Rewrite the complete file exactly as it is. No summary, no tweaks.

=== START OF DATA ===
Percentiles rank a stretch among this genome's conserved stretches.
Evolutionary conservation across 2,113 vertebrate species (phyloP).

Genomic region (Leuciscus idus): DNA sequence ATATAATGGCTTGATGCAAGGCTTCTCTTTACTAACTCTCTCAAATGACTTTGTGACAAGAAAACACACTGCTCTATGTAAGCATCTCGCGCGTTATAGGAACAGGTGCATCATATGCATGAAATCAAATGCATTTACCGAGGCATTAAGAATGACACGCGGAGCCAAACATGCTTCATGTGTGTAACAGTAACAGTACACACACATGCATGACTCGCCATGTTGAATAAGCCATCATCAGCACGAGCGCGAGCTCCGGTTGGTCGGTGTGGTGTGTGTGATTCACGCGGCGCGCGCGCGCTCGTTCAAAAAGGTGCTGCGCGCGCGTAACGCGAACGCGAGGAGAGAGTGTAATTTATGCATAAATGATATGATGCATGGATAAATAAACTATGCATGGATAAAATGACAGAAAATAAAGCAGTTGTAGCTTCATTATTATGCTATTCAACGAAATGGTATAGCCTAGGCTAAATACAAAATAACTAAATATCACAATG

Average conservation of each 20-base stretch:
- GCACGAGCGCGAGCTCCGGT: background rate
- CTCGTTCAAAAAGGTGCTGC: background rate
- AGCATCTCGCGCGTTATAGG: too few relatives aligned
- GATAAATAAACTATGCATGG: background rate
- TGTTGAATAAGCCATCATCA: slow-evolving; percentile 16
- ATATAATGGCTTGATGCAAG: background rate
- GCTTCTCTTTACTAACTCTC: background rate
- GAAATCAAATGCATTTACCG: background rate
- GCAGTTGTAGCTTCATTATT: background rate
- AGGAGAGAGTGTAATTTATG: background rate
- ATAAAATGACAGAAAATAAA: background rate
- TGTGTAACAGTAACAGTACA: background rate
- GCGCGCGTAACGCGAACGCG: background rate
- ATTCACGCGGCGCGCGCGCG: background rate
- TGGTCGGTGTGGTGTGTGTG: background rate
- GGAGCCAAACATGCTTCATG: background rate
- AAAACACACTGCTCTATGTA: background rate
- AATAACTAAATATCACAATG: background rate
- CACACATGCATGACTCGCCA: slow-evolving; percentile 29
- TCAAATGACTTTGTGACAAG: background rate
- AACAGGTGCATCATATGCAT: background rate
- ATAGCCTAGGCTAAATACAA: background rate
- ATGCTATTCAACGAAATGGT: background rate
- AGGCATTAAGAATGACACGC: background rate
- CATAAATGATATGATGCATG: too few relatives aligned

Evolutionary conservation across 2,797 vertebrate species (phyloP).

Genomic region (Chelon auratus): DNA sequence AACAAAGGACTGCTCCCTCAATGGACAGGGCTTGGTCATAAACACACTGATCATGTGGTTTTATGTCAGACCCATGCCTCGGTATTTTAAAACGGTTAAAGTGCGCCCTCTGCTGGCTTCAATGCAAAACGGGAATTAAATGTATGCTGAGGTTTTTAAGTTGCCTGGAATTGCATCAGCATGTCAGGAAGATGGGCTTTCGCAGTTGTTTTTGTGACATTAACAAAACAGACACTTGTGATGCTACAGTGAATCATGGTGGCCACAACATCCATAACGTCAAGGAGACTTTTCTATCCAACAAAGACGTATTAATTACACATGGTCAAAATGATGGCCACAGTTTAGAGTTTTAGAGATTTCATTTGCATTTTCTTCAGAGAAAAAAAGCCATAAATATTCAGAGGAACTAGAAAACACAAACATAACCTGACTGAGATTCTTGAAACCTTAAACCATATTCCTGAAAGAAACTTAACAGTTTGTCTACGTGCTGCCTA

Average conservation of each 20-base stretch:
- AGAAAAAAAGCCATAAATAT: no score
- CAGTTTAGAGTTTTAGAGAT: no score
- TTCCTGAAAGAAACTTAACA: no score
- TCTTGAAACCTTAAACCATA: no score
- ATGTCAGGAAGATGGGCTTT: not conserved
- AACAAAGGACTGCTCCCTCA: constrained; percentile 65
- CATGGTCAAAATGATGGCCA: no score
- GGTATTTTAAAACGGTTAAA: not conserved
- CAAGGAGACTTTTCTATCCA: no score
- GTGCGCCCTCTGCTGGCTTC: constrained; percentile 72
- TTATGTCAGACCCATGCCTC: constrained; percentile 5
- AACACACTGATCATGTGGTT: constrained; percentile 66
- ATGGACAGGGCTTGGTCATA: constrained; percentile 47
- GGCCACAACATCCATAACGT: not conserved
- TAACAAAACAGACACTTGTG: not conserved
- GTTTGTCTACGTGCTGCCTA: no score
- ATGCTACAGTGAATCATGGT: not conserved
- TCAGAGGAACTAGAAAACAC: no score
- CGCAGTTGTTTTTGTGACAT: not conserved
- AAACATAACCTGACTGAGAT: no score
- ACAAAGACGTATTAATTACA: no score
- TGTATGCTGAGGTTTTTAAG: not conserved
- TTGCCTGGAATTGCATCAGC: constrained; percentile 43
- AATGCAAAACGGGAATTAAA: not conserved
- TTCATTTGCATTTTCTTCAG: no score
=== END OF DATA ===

Percentiles rank a stretch among this genome's conserved stretches.
Evolutionary conservation across 2,113 vertebrate species (phyloP).

Genomic region (Leuciscus idus): DNA sequence ATATAATGGCTTGATGCAAGGCTTCTCTTTACTAACTCTCTCAAATGACTTTGTGACAAGAAAACACACTGCTCTATGTAAGCATCTCGCGCGTTATAGGAACAGGTGCATCATATGCATGAAATCAAATGCATTTACCGAGGCATTAAGAATGACACGCGGAGCCAAACATGCTTCATGTGTGTAACAGTAACAGTACACACACATGCATGACTCGCCATGTTGAATAAGCCATCATCAGCACGAGCGCGAGCTCCGGTTGGTCGGTGTGGTGTGTGTGATTCACGCGGCGCGCGCGCGCTCGTTCAAAAAGGTGCTGCGCGCGCGTAACGCGAACGCGAGGAGAGAGTGTAATTTATGCATAAATGATATGATGCATGGATAAATAAACTATGCATGGATAAAATGACAGAAAATAAAGCAGTTGTAGCTTCATTATTATGCTATTCAACGAAATGGTATAGCCTAGGCTAAATACAAAATAACTAAATATCACAATG

Average conservation of each 20-base stretch:
- GCACGAGCGCGAGCTCCGGT: background rate
- CTCGTTCAAAAAGGTGCTGC: background rate
- AGCATCTCGCGCGTTATAGG: too few relatives aligned
- GATAAATAAACTATGCATGG: background rate
- TGTTGAATAAGCCATCATCA: slow-evolving; percentile 16
- ATATAATGGCTTGATGCAAG: background rate
- GCTTCTCTTTACTAACTCTC: background rate
- GAAATCAAATGCATTTACCG: background rate
- GCAGTTGTAGCTTCATTATT: background rate
- AGGAGAGAGTGTAATTTATG: background rate
- ATAAAATGACAGAAAATAAA: background rate
- TGTGTAACAGTAACAGTACA: background rate
- GCGCGCGTAACGCGAACGCG: background rate
- ATTCACGCGGCGCGCGCGCG: background rate
- TGGTCGGTGTGGTGTGTGTG: background rate
- GGAGCCAAACATGCTTCATG: background rate
- AAAACACACTGCTCTATGTA: background rate
- AATAACTAAATATCACAATG: background rate
- CACACATGCATGACTCGCCA: slow-evolving; percentile 29
- TCAAATGACTTTGTGACAAG: background rate
- AACAGGTGCATCATATGCAT: background rate
- ATAGCCTAGGCTAAATACAA: background rate
- ATGCTATTCAACGAAATGGT: background rate
- AGGCATTAAGAATGACACGC: background rate
- CATAAATGATATGATGCATG: too few relatives aligned

Evolutionary conservation across 2,797 vertebrate species (phyloP).

Genomic region (Chelon auratus): DNA sequence AACAAAGGACTGCTCCCTCAATGGACAGGGCTTGGTCATAAACACACTGATCATGTGGTTTTATGTCAGACCCATGCCTCGGTATTTTAAAACGGTTAAAGTGCGCCCTCTGCTGGCTTCAATGCAAAACGGGAATTAAATGTATGCTGAGGTTTTTAAGTTGCCTGGAATTGCATCAGCATGTCAGGAAGATGGGCTTTCGCAGTTGTTTTTGTGACATTAACAAAACAGACACTTGTGATGCTACAGTGAATCATGGTGGCCACAACATCCATAACGTCAAGGAGACTTTTCTATCCAACAAAGACGTATTAATTACACATGGTCAAAATGATGGCCACAGTTTAGAGTTTTAGAGATTTCATTTGCATTTTCTTCAGAGAAAAAAAGCCATAAATATTCAGAGGAACTAGAAAACACAAACATAACCTGACTGAGATTCTTGAAACCTTAAACCATATTCCTGAAAGAAACTTAACAGTTTGTCTACGTGCTGCCTA

Average conservation of each 20-base stretch:
- AGAAAAAAAGCCATAAATAT: no score
- CAGTTTAGAGTTTTAGAGAT: no score
- TTCCTGAAAGAAACTTAACA: no score
- TCTTGAAACCTTAAACCATA: no score
- ATGTCAGGAAGATGGGCTTT: not conserved
- AACAAAGGACTGCTCCCTCA: constrained; percentile 65
- CATGGTCAAAATGATGGCCA: no score
- GGTATTTTAAAACGGTTAAA: not conserved
- CAAGGAGACTTTTCTATCCA: no score
- GTGCGCCCTCTGCTGGCTTC: constrained; percentile 72
- TTATGTCAGACCCATGCCTC: constrained; percentile 5
- AACACACTGATCATGTGGTT: constrained; percentile 66
- ATGGACAGGGCTTGGTCATA: constrained; percentile 47
- GGCCACAACATCCATAACGT: not conserved
- TAACAAAACAGACACTTGTG: not conserved
- GTTTGTCTACGTGCTGCCTA: no score
- ATGCTACAGTGAATCATGGT: not conserved
- TCAGAGGAACTAGAAAACAC: no score
- CGCAGTTGTTTTTGTGACAT: not conserved
- AAACATAACCTGACTGAGAT: no score
- ACAAAGACGTATTAATTACA: no score
- TGTATGCTGAGGTTTTTAAG: not conserved
- TTGCCTGGAATTGCATCAGC: constrained; percentile 43
- AATGCAAAACGGGAATTAAA: not conserved
- TTCATTTGCATTTTCTTCAG: no score